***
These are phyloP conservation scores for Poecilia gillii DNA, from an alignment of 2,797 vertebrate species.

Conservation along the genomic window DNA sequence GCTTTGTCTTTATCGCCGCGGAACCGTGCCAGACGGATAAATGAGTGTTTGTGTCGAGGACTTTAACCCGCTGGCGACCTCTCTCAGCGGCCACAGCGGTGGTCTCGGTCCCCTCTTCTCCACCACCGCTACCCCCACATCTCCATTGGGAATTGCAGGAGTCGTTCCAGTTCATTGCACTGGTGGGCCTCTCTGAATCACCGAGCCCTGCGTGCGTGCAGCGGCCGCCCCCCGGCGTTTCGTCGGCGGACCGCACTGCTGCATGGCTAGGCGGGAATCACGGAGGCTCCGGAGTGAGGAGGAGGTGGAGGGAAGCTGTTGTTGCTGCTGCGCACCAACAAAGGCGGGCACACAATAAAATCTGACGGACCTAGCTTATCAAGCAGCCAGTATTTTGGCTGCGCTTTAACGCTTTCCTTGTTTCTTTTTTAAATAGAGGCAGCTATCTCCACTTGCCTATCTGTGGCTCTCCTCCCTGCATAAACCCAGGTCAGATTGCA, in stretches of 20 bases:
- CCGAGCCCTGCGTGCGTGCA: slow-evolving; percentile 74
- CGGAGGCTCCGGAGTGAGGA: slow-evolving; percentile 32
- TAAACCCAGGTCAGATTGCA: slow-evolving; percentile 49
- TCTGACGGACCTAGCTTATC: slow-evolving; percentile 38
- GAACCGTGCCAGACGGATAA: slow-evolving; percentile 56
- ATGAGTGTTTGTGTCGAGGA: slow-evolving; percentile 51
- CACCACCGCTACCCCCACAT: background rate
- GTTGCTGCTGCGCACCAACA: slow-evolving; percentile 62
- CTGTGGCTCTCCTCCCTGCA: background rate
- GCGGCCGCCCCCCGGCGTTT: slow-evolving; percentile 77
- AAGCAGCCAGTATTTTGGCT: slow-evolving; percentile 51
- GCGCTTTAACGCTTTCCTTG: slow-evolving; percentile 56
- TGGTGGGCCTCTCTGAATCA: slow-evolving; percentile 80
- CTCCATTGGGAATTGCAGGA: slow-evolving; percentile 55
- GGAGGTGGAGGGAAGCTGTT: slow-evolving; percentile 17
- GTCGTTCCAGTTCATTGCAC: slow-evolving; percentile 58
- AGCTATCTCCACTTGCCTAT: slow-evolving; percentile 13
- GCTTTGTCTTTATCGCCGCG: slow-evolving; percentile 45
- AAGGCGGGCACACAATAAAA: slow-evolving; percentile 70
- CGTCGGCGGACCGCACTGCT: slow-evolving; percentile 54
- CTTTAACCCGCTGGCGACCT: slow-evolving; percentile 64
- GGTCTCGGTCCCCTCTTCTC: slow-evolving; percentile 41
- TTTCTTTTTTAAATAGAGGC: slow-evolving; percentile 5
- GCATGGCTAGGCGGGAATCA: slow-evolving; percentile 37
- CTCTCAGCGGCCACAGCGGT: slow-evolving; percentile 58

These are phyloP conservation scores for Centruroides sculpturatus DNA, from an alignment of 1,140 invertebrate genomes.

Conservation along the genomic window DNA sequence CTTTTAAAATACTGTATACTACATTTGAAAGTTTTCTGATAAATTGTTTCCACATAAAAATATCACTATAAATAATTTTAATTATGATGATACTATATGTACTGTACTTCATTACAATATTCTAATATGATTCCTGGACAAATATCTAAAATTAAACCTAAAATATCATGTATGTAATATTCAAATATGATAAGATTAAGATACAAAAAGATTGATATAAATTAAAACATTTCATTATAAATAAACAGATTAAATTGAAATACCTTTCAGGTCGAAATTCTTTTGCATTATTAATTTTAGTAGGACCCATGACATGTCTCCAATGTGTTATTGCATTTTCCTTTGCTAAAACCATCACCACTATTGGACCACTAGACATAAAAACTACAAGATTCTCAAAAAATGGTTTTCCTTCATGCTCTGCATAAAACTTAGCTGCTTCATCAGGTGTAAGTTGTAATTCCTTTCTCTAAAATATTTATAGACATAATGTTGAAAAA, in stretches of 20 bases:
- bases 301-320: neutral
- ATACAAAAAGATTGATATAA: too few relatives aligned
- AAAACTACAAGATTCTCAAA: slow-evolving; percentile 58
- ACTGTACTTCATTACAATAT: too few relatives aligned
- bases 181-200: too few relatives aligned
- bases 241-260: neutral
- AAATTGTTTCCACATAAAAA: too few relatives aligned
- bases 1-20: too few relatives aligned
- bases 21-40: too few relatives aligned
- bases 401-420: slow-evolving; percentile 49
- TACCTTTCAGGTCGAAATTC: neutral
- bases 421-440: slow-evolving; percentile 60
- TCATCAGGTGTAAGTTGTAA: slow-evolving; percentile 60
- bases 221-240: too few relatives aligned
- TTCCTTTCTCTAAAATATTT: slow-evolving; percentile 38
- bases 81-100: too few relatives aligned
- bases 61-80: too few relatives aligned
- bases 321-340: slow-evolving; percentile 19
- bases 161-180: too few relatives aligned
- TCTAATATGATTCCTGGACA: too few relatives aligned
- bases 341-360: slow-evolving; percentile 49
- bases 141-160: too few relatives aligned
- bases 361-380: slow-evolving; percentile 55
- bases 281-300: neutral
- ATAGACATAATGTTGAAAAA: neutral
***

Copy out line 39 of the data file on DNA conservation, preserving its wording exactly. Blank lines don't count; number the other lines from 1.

- bases 401-420: slow-evolving; percentile 49